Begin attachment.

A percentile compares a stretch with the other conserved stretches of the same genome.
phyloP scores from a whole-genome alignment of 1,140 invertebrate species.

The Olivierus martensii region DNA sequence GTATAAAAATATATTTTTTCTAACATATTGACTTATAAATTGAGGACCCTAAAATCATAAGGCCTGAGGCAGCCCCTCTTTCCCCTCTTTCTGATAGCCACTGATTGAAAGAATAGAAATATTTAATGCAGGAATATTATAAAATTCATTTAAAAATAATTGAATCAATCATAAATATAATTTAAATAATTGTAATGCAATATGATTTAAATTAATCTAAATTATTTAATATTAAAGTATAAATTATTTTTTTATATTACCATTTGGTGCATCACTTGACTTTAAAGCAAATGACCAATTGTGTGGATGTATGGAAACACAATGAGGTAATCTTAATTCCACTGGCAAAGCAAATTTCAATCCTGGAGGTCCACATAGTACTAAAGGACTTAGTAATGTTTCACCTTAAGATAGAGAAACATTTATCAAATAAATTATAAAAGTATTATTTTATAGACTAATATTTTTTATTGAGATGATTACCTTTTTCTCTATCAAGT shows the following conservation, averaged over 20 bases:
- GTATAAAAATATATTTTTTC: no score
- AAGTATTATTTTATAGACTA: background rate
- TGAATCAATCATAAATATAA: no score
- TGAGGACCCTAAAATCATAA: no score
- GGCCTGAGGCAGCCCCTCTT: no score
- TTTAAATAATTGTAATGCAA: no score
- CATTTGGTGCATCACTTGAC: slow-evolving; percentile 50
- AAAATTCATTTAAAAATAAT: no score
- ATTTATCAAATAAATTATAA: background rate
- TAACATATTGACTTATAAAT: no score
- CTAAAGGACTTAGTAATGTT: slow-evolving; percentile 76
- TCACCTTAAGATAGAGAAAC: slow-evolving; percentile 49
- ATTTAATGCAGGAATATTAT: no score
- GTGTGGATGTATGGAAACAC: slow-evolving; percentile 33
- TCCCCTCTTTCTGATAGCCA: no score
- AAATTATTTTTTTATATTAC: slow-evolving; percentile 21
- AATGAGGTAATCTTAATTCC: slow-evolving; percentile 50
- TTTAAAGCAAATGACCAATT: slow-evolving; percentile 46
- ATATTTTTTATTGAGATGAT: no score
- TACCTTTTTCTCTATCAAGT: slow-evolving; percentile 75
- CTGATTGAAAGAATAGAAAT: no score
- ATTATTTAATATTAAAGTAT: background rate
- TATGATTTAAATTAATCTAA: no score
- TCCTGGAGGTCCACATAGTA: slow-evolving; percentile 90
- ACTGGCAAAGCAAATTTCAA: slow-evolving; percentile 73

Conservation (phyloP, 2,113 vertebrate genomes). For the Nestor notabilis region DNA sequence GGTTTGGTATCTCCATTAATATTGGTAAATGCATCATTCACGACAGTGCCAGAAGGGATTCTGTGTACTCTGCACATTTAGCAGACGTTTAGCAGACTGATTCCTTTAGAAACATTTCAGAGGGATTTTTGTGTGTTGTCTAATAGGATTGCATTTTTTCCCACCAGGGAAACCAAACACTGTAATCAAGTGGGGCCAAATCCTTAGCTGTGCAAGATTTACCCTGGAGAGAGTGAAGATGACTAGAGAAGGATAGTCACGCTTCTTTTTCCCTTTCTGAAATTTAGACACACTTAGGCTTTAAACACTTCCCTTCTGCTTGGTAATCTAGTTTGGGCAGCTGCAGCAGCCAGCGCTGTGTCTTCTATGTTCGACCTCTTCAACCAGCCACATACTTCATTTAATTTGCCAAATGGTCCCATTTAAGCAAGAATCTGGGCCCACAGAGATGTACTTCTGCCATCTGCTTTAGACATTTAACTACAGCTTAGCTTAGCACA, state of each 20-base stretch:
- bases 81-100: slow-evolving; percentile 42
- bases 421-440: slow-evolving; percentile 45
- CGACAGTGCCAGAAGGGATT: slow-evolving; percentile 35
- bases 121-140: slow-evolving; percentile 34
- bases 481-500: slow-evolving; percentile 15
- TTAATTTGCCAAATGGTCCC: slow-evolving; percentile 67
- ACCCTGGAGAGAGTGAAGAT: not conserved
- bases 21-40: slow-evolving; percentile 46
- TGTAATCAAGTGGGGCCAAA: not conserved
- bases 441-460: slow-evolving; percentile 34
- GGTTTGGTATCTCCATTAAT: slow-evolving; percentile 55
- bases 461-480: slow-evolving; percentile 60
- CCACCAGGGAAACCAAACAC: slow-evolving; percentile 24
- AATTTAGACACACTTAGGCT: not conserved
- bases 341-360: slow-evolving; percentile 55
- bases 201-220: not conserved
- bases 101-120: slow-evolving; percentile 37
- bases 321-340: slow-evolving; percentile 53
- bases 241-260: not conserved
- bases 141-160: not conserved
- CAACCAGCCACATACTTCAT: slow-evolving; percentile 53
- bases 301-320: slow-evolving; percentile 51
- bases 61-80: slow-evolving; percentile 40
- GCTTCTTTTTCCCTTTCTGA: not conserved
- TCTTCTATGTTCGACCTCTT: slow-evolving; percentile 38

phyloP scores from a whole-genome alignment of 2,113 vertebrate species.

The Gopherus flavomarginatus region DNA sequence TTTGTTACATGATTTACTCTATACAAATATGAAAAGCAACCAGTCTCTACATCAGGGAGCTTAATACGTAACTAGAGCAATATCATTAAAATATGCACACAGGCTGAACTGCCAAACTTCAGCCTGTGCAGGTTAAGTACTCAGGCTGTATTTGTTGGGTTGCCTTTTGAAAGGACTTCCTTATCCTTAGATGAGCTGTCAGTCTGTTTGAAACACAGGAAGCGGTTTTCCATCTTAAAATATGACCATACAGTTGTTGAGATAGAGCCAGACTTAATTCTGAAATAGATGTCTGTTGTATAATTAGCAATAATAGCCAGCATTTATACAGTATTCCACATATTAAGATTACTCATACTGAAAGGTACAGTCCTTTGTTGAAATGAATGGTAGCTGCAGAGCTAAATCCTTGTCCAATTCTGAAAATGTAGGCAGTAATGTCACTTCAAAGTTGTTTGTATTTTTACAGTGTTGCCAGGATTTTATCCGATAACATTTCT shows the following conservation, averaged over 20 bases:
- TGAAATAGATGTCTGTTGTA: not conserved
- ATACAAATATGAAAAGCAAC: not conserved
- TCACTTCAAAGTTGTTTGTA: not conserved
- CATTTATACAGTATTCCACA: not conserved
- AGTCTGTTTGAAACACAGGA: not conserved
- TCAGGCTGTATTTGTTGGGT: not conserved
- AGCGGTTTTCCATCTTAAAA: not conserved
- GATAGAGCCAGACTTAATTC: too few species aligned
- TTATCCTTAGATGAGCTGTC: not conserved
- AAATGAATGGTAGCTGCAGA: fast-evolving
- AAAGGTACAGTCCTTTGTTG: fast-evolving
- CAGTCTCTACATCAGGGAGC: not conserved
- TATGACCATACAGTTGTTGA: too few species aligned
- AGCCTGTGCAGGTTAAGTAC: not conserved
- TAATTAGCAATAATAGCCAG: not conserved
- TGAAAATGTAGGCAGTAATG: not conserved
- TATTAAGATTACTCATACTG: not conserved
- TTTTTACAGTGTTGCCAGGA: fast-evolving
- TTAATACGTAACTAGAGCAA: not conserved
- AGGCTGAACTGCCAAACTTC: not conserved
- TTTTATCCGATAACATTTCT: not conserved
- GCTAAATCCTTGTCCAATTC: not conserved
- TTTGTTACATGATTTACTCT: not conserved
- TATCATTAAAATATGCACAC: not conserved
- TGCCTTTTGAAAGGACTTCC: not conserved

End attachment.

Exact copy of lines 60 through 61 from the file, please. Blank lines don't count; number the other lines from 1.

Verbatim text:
- CATTTATACAGTATTCCACA: not conserved
- AGTCTGTTTGAAACACAGGA: not conserved